An attiny85 being used normally (ie with ISP programming) is impossible to brick by uploading crap to it. There's no bootloader to speak of. The only ways you can brick it are to write fuses to use a clock source that isn't present, and just applying an 8mhz square wave will let you fix it (or really anything in the operating range of the chip and fast enough that the programmer could talk to it), or setting the high fuses to disable SPI programming or disable reset (both of which require HVSP to unbrick).
However, if you mean you're using a digispark (ATTiny85 with VUSB bootloader), that you can brick by uploading bad code to it (though you can't upload html to it - avrdude tests the checksums in the .hex file before uploading, and will refuse to try to upload it if it's not a valid file). So that is quite plausible. Unfortunately, recovering these is hard, because they often set the reset disable fuse, so you can't go in to fix it with an ISP programmer, you have to use an HVSP programmer to reenable reset in order to reburn the bootloader. (If reset disable isn't set, just connect to ISP programmer and reburn the bootloader - no prob) You might be able to talk to it by powercycling it while trying to upload a new sketch - you want it to be turning on right as it switches from compiling to uploading (this works on the theory that until execution gets to your sketch, the bootloader should still work, so if you act quickly, you can upload a known good sketch).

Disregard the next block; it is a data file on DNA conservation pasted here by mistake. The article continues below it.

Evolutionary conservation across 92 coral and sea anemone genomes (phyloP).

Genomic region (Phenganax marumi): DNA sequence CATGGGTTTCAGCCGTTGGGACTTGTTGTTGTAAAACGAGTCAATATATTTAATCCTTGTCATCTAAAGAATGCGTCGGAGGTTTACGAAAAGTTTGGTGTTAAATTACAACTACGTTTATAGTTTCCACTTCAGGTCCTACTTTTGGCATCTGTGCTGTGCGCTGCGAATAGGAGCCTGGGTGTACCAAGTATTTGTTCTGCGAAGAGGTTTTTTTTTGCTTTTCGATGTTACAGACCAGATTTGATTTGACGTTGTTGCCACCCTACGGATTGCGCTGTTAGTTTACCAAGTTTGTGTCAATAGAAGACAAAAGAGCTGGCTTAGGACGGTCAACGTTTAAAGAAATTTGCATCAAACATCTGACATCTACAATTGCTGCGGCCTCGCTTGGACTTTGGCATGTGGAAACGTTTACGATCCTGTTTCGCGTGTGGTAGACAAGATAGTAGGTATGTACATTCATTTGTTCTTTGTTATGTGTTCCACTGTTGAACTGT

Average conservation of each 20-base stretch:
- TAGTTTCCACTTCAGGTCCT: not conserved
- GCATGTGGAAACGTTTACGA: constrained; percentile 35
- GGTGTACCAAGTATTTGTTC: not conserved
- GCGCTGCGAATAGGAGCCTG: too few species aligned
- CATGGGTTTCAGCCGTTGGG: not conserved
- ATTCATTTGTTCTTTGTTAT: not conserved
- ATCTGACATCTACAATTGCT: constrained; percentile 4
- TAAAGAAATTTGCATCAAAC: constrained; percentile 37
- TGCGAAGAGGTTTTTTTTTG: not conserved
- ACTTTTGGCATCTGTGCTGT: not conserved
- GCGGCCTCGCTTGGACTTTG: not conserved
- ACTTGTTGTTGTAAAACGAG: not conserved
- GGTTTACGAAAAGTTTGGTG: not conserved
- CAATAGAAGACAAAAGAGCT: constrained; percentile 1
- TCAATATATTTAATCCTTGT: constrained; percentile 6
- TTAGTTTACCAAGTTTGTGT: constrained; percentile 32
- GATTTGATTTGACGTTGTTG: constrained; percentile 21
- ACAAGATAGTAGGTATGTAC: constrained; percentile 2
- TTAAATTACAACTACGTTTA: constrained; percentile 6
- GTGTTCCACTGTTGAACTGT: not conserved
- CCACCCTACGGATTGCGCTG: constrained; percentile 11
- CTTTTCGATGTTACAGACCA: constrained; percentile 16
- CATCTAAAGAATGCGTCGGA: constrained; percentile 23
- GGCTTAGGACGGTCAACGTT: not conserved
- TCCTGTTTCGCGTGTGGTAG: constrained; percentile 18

The (sketchname)_bootloader.hex files should only be used when programming a sketch via ISP (not via the bootloader over serial or usb or whathaveyou) and you need to still have the bootloader - this only works on things with BOOTRST fuse (ie, basically any atmega, but not attiny's) On anything that doesn't have a BOOTRST fuse, the (sketchname)_bootloader.hex files should not be used at all because those bootloaders typically patch the code as it's being uploaded so that the bootloader will run on startup).